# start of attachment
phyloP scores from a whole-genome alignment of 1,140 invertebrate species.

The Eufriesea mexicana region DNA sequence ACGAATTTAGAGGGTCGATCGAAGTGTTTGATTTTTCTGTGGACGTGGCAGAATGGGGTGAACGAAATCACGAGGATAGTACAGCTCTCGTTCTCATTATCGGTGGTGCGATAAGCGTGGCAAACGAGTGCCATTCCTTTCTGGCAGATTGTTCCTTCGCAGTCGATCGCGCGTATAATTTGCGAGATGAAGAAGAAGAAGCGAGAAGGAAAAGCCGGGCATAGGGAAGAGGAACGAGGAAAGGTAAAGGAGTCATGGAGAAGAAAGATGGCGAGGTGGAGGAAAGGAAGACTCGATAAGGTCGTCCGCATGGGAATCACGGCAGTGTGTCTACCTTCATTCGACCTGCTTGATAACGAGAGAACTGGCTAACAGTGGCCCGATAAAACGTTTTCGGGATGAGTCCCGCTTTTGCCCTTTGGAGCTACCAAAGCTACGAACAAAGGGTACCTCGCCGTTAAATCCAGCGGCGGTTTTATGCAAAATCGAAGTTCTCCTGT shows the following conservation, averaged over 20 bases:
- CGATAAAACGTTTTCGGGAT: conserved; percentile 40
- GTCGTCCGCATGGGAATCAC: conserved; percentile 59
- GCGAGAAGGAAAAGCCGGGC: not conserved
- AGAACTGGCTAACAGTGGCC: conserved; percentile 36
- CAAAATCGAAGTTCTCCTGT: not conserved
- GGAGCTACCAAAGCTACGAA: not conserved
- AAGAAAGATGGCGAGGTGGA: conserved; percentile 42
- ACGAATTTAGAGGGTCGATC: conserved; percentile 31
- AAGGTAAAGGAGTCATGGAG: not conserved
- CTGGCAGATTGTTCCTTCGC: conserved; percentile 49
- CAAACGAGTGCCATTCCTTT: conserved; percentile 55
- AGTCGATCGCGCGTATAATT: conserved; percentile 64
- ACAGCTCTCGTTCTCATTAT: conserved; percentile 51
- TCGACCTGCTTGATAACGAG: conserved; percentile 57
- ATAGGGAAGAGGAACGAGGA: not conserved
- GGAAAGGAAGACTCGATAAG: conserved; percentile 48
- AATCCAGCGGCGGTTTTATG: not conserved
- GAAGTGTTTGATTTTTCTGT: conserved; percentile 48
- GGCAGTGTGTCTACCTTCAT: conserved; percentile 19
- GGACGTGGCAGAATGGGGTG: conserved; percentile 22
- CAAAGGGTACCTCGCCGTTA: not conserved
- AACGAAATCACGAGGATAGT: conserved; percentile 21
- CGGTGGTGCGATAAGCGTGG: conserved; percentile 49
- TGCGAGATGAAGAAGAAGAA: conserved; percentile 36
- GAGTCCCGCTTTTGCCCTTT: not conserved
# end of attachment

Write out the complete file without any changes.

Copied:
phyloP scores from a whole-genome alignment of 1,140 invertebrate species.

The Eufriesea mexicana region DNA sequence ACGAATTTAGAGGGTCGATCGAAGTGTTTGATTTTTCTGTGGACGTGGCAGAATGGGGTGAACGAAATCACGAGGATAGTACAGCTCTCGTTCTCATTATCGGTGGTGCGATAAGCGTGGCAAACGAGTGCCATTCCTTTCTGGCAGATTGTTCCTTCGCAGTCGATCGCGCGTATAATTTGCGAGATGAAGAAGAAGAAGCGAGAAGGAAAAGCCGGGCATAGGGAAGAGGAACGAGGAAAGGTAAAGGAGTCATGGAGAAGAAAGATGGCGAGGTGGAGGAAAGGAAGACTCGATAAGGTCGTCCGCATGGGAATCACGGCAGTGTGTCTACCTTCATTCGACCTGCTTGATAACGAGAGAACTGGCTAACAGTGGCCCGATAAAACGTTTTCGGGATGAGTCCCGCTTTTGCCCTTTGGAGCTACCAAAGCTACGAACAAAGGGTACCTCGCCGTTAAATCCAGCGGCGGTTTTATGCAAAATCGAAGTTCTCCTGT shows the following conservation, averaged over 20 bases:
- CGATAAAACGTTTTCGGGAT: conserved; percentile 40
- GTCGTCCGCATGGGAATCAC: conserved; percentile 59
- GCGAGAAGGAAAAGCCGGGC: not conserved
- AGAACTGGCTAACAGTGGCC: conserved; percentile 36
- CAAAATCGAAGTTCTCCTGT: not conserved
- GGAGCTACCAAAGCTACGAA: not conserved
- AAGAAAGATGGCGAGGTGGA: conserved; percentile 42
- ACGAATTTAGAGGGTCGATC: conserved; percentile 31
- AAGGTAAAGGAGTCATGGAG: not conserved
- CTGGCAGATTGTTCCTTCGC: conserved; percentile 49
- CAAACGAGTGCCATTCCTTT: conserved; percentile 55
- AGTCGATCGCGCGTATAATT: conserved; percentile 64
- ACAGCTCTCGTTCTCATTAT: conserved; percentile 51
- TCGACCTGCTTGATAACGAG: conserved; percentile 57
- ATAGGGAAGAGGAACGAGGA: not conserved
- GGAAAGGAAGACTCGATAAG: conserved; percentile 48
- AATCCAGCGGCGGTTTTATG: not conserved
- GAAGTGTTTGATTTTTCTGT: conserved; percentile 48
- GGCAGTGTGTCTACCTTCAT: conserved; percentile 19
- GGACGTGGCAGAATGGGGTG: conserved; percentile 22
- CAAAGGGTACCTCGCCGTTA: not conserved
- AACGAAATCACGAGGATAGT: conserved; percentile 21
- CGGTGGTGCGATAAGCGTGG: conserved; percentile 49
- TGCGAGATGAAGAAGAAGAA: conserved; percentile 36
- GAGTCCCGCTTTTGCCCTTT: not conserved